June 17, 2006

More Episcopalian Talk


Fr. Manning's an openly celibate priest

Still hyp-mo-tized by the Episcopalians in town. Heard some of the protagonists and antagonists on Larry King’s show. Three were pro-homosexual sex (including Andrew Sullivan and Bishop Gene Robinson) and three anti-. The anti- folks seemed to track well with their respective religious groups. The Baptist emphasized Scripture (though surprisingly he said that we look to tradition for help in interpreting Scripture). He insinuated gays need not be gay; they can be transformed by the power of grace. Which seemed a Cross-less Christianity though at the same time is indicative of an adamnant faith that refuses to sell God’s power short. The Catholic priest emphasized the positive side: you can be gay and have deep friendships and love – but it just can’t be physical. No sex; a definite cross. He argued from a natural law perspective, how we have to track as closely as we can to the true purpose of sex. Men are made for women and vice-versa. And the third fellow, an Episcopalian priest, basically argued that 2,000 years of Christian tradition can’t be wrong and that Scripture should be the standard against which we measure ourselves rather than the other way around. Sullivan kept insisting that he can’t bear false witness and to deny that he’s gay would be to bear false witness. Absurd, because the priest had that covered. You can be gay, you just can’t make it about sex. And the fact that that is never taken seriously means that despite protestations to the contrary, being gay is about sex. Duh. But that doesn't make their situation less pitiable; they are called to be saints and that many are resisting is not exactly an unfamiliar situation, gay or straight.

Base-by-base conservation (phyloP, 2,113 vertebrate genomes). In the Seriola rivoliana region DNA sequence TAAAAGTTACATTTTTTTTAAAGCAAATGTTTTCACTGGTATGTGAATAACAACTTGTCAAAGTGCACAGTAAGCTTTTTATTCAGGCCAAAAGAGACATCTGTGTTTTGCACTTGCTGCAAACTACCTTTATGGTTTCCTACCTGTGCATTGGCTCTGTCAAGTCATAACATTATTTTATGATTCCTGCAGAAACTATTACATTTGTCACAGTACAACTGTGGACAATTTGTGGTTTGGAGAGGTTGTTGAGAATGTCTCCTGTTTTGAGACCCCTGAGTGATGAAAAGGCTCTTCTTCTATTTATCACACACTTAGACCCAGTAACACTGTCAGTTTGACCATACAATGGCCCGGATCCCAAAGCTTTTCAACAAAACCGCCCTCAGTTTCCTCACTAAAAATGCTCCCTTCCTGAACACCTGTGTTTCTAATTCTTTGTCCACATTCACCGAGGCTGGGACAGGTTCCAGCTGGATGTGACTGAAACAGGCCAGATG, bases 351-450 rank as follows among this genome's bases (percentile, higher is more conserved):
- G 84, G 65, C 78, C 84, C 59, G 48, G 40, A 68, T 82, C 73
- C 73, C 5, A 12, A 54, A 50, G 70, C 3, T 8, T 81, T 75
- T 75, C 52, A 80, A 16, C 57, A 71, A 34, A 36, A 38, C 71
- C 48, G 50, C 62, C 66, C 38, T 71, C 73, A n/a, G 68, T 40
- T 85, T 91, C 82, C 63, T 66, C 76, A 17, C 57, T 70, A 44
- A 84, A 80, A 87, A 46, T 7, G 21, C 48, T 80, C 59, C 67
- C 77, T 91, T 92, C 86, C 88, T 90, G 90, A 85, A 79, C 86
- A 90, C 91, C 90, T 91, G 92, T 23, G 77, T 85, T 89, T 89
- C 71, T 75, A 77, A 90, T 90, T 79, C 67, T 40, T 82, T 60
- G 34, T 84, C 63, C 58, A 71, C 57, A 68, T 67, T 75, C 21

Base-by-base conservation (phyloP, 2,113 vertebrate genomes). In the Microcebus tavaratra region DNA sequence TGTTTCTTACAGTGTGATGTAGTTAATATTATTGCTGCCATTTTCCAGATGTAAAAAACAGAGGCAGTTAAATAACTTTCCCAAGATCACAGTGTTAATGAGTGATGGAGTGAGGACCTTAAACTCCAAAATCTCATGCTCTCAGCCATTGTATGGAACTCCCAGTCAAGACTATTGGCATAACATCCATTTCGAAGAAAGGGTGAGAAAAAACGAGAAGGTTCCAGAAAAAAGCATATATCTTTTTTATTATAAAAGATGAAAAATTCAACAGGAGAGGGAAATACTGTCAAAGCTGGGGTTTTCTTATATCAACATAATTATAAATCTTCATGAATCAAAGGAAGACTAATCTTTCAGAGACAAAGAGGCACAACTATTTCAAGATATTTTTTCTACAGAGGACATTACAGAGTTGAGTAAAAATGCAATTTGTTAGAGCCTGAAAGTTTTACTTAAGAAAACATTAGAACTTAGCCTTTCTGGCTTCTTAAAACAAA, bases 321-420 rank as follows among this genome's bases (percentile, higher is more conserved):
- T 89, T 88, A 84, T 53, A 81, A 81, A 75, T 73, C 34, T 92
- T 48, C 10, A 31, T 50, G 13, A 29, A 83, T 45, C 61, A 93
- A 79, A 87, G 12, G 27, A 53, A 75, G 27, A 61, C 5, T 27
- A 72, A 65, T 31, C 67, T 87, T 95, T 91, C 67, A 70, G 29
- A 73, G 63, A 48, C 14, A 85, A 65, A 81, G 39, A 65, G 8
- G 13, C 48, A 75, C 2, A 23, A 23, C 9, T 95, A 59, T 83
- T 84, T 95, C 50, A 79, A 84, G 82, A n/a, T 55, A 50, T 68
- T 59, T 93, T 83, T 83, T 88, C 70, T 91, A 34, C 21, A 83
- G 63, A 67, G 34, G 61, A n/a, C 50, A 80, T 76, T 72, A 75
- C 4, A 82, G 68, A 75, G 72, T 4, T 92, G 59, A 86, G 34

A commenter on a blog thread about the King show said that the big elephant in the room that went unmentioned was the Fall and how things aren’t the way they should be after that. It’s interesting that the priest (Fr. Manning) argued from nearly the opposite perspective. That nature is good and that nature intends men be with women for the positive purpose of children.

Sullivan's attitude is symptomatic of modern Christianity in the West, which is the attitude that we’ve already seemingly errored on the side of too much rigor so why not error on the side of too little rigor for awhile? From "masturbation will cause insanity" and "the death penalty for sodomites" to "gay sex is God's will" in one easy ...er...stroke. Reading about Presybterians of the 18th and 19th centuries is illuminating as they are the anti-Sullivans. Back then God took all “ties” – in other words, any doubt about something was settled in favor of the more rigorous fashion. Now not only does man take all ties but more often than not man is taking even what is clearly God’s. The head of the Episcopalian church – the one who promoted Gene Robinson to bishop - argued that we’ve learned so much in the past centuries in the fields of medicine and physics then why not sexuality? But is it really that we have learned so much about sexuality or that we have made it our god because it’s tough enough getting through life without forgoeing pleasures that modern man has come to expect?

The Episcopalian prelate was asked by Larry King to sympathize with Sullivan but surprisingly he tried to one-up Sullivan's victimhood and play one too. He said that he wishes he and other orthodox folk weren’t being marginalized and isolated in the present Episcopalian church. Can we buy that Episcopalianism is as important to the prelate as sex is to Andrew? Maybe we could if we lived in a different age?

CNN kept showing the graphic beneath Gene Robinson referring to him as an “openly gay bishop”. I thought a possible parody be to have a graphic under Fr. Manning that said “openly celibate priest”. It seems in today’s world celibacy is rejected out of hand and is now more courageous than being openly gay.

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